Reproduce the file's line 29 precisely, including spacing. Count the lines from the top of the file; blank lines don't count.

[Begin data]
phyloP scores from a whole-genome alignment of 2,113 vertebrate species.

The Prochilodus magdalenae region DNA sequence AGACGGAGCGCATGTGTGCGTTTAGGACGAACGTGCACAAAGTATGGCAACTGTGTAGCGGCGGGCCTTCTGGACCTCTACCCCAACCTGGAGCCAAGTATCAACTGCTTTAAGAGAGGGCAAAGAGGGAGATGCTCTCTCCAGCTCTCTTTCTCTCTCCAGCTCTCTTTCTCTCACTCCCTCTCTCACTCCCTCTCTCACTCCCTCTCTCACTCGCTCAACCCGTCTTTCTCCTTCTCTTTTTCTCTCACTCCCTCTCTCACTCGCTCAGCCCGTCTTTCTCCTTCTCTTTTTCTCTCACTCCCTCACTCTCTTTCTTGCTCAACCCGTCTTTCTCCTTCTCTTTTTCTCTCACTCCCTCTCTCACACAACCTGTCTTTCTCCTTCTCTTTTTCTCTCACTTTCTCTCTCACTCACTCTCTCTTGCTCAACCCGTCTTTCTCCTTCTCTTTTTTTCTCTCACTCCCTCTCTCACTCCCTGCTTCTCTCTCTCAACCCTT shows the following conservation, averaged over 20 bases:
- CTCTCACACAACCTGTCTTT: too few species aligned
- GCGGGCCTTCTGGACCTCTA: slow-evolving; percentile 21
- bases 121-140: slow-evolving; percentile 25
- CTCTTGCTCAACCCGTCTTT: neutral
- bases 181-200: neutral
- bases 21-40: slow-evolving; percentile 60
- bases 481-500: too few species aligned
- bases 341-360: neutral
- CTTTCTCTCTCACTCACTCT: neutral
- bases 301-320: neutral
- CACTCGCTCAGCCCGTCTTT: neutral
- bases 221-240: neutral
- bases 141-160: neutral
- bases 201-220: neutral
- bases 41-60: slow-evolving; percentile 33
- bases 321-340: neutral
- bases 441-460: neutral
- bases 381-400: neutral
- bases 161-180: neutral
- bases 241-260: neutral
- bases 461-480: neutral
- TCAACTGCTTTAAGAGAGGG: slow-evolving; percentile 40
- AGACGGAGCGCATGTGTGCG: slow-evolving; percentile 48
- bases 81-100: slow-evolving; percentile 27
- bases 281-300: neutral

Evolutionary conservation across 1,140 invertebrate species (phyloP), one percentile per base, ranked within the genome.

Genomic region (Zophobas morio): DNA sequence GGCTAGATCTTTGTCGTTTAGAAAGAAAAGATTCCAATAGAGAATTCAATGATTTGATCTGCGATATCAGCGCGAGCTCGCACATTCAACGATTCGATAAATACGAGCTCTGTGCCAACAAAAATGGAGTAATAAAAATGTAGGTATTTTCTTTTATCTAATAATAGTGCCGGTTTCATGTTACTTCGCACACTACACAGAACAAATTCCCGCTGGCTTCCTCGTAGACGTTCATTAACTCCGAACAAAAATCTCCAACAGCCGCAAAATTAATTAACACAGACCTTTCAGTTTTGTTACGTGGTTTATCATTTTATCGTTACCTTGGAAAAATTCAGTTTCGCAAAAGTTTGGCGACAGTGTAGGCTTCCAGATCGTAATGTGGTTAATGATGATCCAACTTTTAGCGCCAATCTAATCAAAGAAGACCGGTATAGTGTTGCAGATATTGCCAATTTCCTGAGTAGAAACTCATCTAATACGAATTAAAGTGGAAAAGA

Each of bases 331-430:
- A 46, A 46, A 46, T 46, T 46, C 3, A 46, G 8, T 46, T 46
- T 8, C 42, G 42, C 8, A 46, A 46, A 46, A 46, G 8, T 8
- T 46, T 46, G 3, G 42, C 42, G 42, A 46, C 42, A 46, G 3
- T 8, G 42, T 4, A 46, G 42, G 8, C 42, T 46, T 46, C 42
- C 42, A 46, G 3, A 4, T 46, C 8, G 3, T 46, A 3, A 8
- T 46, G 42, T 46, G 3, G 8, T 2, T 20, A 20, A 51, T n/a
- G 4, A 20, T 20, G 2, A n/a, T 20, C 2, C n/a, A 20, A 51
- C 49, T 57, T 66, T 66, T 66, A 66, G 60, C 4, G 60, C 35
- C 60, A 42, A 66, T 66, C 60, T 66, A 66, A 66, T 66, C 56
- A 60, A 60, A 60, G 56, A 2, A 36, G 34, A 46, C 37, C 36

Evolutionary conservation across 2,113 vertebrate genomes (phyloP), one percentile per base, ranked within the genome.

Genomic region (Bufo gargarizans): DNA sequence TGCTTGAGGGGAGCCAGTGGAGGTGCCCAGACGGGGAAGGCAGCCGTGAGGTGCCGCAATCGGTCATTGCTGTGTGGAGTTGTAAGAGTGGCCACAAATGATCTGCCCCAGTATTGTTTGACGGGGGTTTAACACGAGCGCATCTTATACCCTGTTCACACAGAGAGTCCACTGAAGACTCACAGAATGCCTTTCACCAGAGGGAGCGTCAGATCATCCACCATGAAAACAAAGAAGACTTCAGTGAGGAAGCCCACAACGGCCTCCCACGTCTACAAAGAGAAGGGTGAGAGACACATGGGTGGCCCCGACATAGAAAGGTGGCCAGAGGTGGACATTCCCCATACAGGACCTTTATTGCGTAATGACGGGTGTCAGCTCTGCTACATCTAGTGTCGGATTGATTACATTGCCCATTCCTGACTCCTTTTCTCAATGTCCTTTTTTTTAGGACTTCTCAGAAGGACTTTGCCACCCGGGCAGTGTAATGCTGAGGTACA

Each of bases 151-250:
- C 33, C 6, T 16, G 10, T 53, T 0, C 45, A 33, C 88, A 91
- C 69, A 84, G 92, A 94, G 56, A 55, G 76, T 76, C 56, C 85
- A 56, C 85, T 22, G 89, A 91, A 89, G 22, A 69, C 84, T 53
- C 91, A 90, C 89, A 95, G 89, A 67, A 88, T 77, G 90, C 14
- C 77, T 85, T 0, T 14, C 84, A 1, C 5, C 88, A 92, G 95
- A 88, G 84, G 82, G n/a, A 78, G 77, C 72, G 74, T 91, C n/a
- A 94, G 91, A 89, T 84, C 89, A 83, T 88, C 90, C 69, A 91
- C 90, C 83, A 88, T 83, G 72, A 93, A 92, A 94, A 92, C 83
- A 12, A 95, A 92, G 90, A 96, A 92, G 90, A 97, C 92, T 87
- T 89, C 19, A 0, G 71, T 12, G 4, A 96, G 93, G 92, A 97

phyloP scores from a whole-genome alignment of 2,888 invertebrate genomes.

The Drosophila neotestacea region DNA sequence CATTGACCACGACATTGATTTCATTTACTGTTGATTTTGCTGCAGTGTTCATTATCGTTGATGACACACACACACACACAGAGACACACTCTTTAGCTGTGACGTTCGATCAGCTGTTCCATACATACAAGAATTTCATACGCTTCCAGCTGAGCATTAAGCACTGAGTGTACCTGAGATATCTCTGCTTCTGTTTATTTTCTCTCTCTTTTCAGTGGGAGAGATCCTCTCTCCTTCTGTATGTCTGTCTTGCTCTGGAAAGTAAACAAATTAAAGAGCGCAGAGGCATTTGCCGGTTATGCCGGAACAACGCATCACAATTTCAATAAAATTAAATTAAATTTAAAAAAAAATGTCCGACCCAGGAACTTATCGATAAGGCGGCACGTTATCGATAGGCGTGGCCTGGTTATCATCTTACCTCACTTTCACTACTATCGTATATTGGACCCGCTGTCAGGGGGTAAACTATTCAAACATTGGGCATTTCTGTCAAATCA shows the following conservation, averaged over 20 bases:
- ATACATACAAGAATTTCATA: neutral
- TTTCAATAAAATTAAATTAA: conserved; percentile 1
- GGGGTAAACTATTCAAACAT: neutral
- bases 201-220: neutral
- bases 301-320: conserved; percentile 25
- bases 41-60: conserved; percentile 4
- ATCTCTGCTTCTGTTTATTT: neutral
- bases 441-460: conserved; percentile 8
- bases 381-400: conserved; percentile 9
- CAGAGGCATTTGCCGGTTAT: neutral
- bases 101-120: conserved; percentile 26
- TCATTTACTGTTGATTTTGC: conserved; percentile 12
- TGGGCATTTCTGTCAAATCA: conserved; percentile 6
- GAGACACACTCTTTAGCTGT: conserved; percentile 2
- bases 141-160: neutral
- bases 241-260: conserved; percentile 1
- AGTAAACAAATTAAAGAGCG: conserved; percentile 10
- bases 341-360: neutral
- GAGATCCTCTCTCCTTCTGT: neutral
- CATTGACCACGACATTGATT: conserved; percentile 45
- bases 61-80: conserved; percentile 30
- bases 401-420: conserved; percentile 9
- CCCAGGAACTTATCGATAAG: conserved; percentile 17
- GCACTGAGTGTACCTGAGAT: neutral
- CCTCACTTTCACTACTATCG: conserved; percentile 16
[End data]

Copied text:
Genomic region (Zophobas morio): DNA sequence GGCTAGATCTTTGTCGTTTAGAAAGAAAAGATTCCAATAGAGAATTCAATGATTTGATCTGCGATATCAGCGCGAGCTCGCACATTCAACGATTCGATAAATACGAGCTCTGTGCCAACAAAAATGGAGTAATAAAAATGTAGGTATTTTCTTTTATCTAATAATAGTGCCGGTTTCATGTTACTTCGCACACTACACAGAACAAATTCCCGCTGGCTTCCTCGTAGACGTTCATTAACTCCGAACAAAAATCTCCAACAGCCGCAAAATTAATTAACACAGACCTTTCAGTTTTGTTACGTGGTTTATCATTTTATCGTTACCTTGGAAAAATTCAGTTTCGCAAAAGTTTGGCGACAGTGTAGGCTTCCAGATCGTAATGTGGTTAATGATGATCCAACTTTTAGCGCCAATCTAATCAAAGAAGACCGGTATAGTGTTGCAGATATTGCCAATTTCCTGAGTAGAAACTCATCTAATACGAATTAAAGTGGAAAAGA